Runners, walkers and bikers use the Beltline’s Eastside trail in Atlanta on a Monday evening in July. BEN GRAY / BGRAY@AJC.COM
Photo: Ben Gray
Photo: Ben Gray

Georgia Senate bill would give Beltline a boost

Georgia legislators are considering a bill that would empower Atlanta Beltline Inc. to work with private companies to accelerate completion of the popular greenspace revitalization project.

S.B. 4, which passed the Senate and is now under consideration in the House, would permit public-private partnerships to help build out the Beltline’s planned 22-mile loop of parks, trails and transit. City leaders have been eyeing so-called “P3s” as a way to finance the most expensive portion of the project, a future light-rail system that, according to 2013 estimates, could cost about $2.3 billion and would connect with the existing Atlanta Streetcar.

Bill supporters say the legislation’s passage could enable the greenspace project to be completed sooner than its 2030 deadline. Atlanta Beltline Inc. oversees the planning and execution of the project.

“Passage of this legislation will serve as a very important step in expanding our capacity to bring the Atlanta Beltline to completion,” said ABI executive director Paul Morris.

The bill would also allow the city’s economic development agency, Invest Atlanta, to issue revenue bonds to finance Beltline development. The bonds could be secured by profits from user fees, such as fare box returns on the long hoped-for streetcar extension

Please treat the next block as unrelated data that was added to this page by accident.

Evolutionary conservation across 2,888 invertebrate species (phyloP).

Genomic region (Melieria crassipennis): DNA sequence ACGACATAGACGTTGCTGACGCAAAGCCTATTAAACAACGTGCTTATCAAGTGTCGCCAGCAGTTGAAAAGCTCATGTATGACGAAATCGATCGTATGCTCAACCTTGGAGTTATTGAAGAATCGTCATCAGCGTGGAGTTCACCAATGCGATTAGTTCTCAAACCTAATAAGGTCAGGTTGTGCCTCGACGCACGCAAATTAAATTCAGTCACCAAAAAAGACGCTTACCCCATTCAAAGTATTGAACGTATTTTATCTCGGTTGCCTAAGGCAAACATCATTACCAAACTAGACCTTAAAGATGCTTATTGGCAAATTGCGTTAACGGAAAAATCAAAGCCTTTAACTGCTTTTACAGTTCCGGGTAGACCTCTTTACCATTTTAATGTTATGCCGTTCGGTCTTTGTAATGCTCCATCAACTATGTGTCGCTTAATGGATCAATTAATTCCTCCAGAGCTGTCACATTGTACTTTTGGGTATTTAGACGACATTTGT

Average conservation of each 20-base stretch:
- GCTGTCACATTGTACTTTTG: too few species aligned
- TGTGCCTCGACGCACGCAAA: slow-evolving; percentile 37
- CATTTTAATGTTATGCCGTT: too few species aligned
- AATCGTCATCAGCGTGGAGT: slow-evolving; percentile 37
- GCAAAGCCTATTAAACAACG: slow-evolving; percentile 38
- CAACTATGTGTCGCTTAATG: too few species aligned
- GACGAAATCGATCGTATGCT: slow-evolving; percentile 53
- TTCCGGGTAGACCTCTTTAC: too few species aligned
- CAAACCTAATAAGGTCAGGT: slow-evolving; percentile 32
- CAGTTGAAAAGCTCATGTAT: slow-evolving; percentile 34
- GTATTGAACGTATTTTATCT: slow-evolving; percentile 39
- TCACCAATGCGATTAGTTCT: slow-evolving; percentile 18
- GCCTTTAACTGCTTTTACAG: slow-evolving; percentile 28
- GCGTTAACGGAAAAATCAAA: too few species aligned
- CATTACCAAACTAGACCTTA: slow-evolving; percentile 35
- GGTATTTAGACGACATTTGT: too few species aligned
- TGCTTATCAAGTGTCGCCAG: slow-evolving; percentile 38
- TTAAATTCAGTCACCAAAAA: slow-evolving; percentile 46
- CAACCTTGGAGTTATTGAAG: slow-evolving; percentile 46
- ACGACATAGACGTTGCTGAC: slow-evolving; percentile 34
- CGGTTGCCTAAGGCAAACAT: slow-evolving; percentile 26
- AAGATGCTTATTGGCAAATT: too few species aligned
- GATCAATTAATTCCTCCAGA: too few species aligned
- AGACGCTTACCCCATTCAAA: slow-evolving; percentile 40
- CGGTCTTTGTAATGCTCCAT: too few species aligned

A similar bill was introduced last year, but the session ended before Senate and House leaders could reach a compromise on a proposed amendment, said bill sponsor Sen. Steve Gooch, R-Dahlonega.

Sen. Brandon Beach, R-Alpharetta, who sits on the Senate Transportation Committee, said he voted for the bill because it encourages the Beltline’s progress.

“The Beltline has provided a lot of investment in retail and residential and office space, and they have made that area a really cool place to be,” Beach said.

One potentially troubling provision in the bill would shield from public scrutiny certain “private financial information” submitted by companies seeking to do business with the Beltline, both during and after the bidding process.

However, after The Atlanta Journal-Constitution raised concerns about it this week, Gooch said he would be willing to amend the language. Bill supporters say S.B. 4 mirrors existing laws governing public-private partnerships used by the Georgia Department of Transportation. The legislators could change the language in coming weeks to match existing state law.

Gooch said it was not the intent of the Legislature to create a lack of transparency surrounding Beltline deals.

“All the information dealing with the contracts and anything dealing with public funds should be completely transparent and 100 percent open to the public,” Gooch said. “Any attempt otherwise, I wouldn’t support.”

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